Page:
When Measure Q failed in Contra Costa County, back in 2013, we should have known better: if people want to have a conversation about complex topics like pensions, let's have that conversation.  But at a time when California is experiencing both a severe drought and an influx of new participants in the healthcare system (including Emergency Medical Services), cutting 40% of Contra Costa Fire's fire stations is a short-sighted mistake.

This is not about politics, but rather, about what should have been common sense.

There are “easier ways to make a buck” than to work in EMS, Fire, Police, the military and other public safety roles. But there are few more gratifying professions, not only for those on the ground but for we who build tools and technologies to help medics perform their sacred duties safely and effectively. A vocation is exhilarating when one can to wake up to know that today harbors the potential to make tomorrow possible for someone in crisis.

Yet it seems that as long as there are Emergency Medical Service and Fire professionals saving lives and property and the American dream, there will also be a shortsighted (but electorally loud) counterpoint: the minority who forget that public safety is a uniquely vital service offered thanklessly and often despite profound personal risks. Empowering public safety should be a shared responsibility, but the failure of Measure Q in California’s Contra Costa County in 2012 proves that when politics take precedence, everyone loses. Whole communities could be at risk while obstinacy and contention flourish.

There’s really no other way to put it: As technologies for EMS and Fire become more sophisticated, feature-rich, and (hopefully) more useful, the need for experienced medics who can deploy them during critical moments and leverage their myriad capabilities is ever more critical, not less so. In November 2012, Contra Costa’s residents failed to pass a tax measure that would have kept 10 out of 28 (35.7%) of the county’s fire stations—including their associated EMS teams—from closing within months. Exit interviews showed that a primary point of contention against Measure Q was discontent over firefighters’ pensions.

It pains me to say this—both as an American and as a business owner in the county—but poor judgment was precisely what made the Founding Fathers of these fine United States fear the public’s fickle persuasions and susceptibility to hogwash. Here is what should have been, but ultimately was not, seen as indisputable fact: You don’t vote to close fire stations in a fire-prone district so that you can save a buck; that’s how you find yourself and your home on fire. You vote to keep the stations open—then negotiate any financial concerns separately.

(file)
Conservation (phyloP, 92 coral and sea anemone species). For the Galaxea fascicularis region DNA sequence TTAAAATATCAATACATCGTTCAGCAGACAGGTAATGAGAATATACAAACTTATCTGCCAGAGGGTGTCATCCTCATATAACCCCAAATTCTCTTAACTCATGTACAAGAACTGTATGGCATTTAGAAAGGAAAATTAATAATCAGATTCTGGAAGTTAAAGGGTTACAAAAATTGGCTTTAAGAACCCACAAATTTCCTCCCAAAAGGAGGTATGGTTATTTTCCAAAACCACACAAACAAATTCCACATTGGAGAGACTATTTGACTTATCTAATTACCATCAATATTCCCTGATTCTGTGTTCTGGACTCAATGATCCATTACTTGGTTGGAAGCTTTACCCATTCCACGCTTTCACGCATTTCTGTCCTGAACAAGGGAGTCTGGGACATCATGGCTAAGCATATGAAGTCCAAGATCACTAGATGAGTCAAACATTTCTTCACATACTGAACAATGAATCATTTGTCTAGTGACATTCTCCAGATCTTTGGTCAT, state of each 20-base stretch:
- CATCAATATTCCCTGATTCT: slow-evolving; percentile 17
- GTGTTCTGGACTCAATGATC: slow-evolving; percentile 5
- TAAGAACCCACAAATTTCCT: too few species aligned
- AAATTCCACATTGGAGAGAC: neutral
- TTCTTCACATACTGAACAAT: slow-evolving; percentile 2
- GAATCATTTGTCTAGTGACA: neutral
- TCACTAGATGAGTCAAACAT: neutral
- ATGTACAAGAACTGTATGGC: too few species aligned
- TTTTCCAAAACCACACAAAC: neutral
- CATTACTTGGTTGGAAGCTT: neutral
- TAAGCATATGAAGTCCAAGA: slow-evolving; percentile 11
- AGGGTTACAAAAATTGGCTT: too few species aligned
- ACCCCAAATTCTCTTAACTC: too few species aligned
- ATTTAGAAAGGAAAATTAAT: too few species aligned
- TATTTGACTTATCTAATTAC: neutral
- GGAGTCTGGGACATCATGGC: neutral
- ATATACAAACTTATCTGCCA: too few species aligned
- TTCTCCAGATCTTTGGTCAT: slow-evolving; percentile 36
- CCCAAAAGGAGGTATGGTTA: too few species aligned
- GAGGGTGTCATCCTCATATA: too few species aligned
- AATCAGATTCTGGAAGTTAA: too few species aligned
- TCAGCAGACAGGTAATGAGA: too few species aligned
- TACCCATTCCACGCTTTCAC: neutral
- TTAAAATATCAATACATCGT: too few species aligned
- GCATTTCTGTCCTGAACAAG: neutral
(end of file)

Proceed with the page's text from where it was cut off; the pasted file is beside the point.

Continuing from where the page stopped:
Most who know me (and are still willing to speak with me!) will tell you that I’m content to buck political ideology with a passionately extended finger,especially when it comes to public safety: there are topics that should surmount the cacophony of political grandstanding and yelling-to-hear-one’s-yell. We are, by various measures I care about, the greatest nation on Earth by far; yet we also make some really stupid decisions sometimes. I’ve never had qualms about swimming against the current, because sometimes the current leads over a waterfall to smash on jagged rocks. Let me say this, then, as one who once offered up his life to defend democracy: to vote down Measure Q was dangerous, petty, and foolish. Those who did so were either: (a) blinded by shortsightedness; or (b) ignorant of the challenges of governing; or (c) too weak to swallow a rough-edged pill. In any case, a vocal minority of voters was led astray by comparatively unimportant influences that should have been pushed back under the bed in the
interest of saving lives.

Welcome to your near-term future: California’s families work, play, and raise families in one of America’s most fire-prone states. Contra Costa County’s families live and work and play and raise families in one of California’s most fire-prone counties. At points, rich and poor live just blocks apart; rural lands funnel into urban clogs; the state’s industry ranges from agriculture to finance to film; and there are points where skyscrapers stand sentinel not far from mysterious, massive pipelines. When a Chevron refinery exploded in Richmond, California, in August 2012, inky plumes drifted over my Concord office and my and my colleagues’ homes.

How can a county with streets that local firefighters call “tinderboxes” (I lived on one) lack the gumption to pass a $75 per parcel tax to keep ~40% of its fire stations from closing within two years? California requires a 2/3 vote to pass new taxes. How is it possible that 33% of the county was insufficiently concerned for its own safety—not to mention those of its mothers and fathers and sons and daughters and dogs and cats and colleagues and neighbors and homes—to keep hills from burning and people from dying…for the cost of a few mid-priced dinners out?